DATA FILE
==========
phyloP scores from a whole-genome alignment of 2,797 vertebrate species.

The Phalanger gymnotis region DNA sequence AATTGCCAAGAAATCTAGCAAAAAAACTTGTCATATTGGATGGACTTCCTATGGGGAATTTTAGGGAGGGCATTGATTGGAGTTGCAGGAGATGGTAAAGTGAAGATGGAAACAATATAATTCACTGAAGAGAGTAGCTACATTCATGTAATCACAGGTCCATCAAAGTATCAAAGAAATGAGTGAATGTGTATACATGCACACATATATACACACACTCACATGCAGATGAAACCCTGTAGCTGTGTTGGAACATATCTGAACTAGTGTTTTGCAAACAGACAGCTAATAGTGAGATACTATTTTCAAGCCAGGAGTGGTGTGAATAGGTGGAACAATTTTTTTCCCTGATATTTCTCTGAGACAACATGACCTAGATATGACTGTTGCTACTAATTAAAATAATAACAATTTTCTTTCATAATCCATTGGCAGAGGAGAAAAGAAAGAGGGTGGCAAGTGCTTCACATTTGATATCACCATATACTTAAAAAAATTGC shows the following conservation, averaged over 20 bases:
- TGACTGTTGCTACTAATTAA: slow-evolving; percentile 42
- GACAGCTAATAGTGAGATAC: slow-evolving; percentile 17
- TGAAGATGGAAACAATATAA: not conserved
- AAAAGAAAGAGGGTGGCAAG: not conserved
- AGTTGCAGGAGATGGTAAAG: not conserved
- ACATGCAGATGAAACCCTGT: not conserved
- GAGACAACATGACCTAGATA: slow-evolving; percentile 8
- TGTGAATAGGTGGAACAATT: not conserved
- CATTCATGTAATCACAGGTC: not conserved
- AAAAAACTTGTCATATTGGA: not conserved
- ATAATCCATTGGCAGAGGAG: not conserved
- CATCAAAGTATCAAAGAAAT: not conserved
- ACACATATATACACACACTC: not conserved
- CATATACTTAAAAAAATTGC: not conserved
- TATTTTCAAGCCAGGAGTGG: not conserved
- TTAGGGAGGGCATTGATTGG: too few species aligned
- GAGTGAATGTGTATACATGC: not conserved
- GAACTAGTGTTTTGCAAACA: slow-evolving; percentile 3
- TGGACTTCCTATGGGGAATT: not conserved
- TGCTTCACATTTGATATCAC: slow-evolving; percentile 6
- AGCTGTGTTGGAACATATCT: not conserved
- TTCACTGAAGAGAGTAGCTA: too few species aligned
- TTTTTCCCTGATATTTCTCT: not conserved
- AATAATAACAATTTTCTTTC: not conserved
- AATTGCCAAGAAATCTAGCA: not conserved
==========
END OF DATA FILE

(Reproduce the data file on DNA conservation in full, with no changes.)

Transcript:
phyloP scores from a whole-genome alignment of 2,797 vertebrate species.

The Phalanger gymnotis region DNA sequence AATTGCCAAGAAATCTAGCAAAAAAACTTGTCATATTGGATGGACTTCCTATGGGGAATTTTAGGGAGGGCATTGATTGGAGTTGCAGGAGATGGTAAAGTGAAGATGGAAACAATATAATTCACTGAAGAGAGTAGCTACATTCATGTAATCACAGGTCCATCAAAGTATCAAAGAAATGAGTGAATGTGTATACATGCACACATATATACACACACTCACATGCAGATGAAACCCTGTAGCTGTGTTGGAACATATCTGAACTAGTGTTTTGCAAACAGACAGCTAATAGTGAGATACTATTTTCAAGCCAGGAGTGGTGTGAATAGGTGGAACAATTTTTTTCCCTGATATTTCTCTGAGACAACATGACCTAGATATGACTGTTGCTACTAATTAAAATAATAACAATTTTCTTTCATAATCCATTGGCAGAGGAGAAAAGAAAGAGGGTGGCAAGTGCTTCACATTTGATATCACCATATACTTAAAAAAATTGC shows the following conservation, averaged over 20 bases:
- TGACTGTTGCTACTAATTAA: slow-evolving; percentile 42
- GACAGCTAATAGTGAGATAC: slow-evolving; percentile 17
- TGAAGATGGAAACAATATAA: not conserved
- AAAAGAAAGAGGGTGGCAAG: not conserved
- AGTTGCAGGAGATGGTAAAG: not conserved
- ACATGCAGATGAAACCCTGT: not conserved
- GAGACAACATGACCTAGATA: slow-evolving; percentile 8
- TGTGAATAGGTGGAACAATT: not conserved
- CATTCATGTAATCACAGGTC: not conserved
- AAAAAACTTGTCATATTGGA: not conserved
- ATAATCCATTGGCAGAGGAG: not conserved
- CATCAAAGTATCAAAGAAAT: not conserved
- ACACATATATACACACACTC: not conserved
- CATATACTTAAAAAAATTGC: not conserved
- TATTTTCAAGCCAGGAGTGG: not conserved
- TTAGGGAGGGCATTGATTGG: too few species aligned
- GAGTGAATGTGTATACATGC: not conserved
- GAACTAGTGTTTTGCAAACA: slow-evolving; percentile 3
- TGGACTTCCTATGGGGAATT: not conserved
- TGCTTCACATTTGATATCAC: slow-evolving; percentile 6
- AGCTGTGTTGGAACATATCT: not conserved
- TTCACTGAAGAGAGTAGCTA: too few species aligned
- TTTTTCCCTGATATTTCTCT: not conserved
- AATAATAACAATTTTCTTTC: not conserved
- AATTGCCAAGAAATCTAGCA: not conserved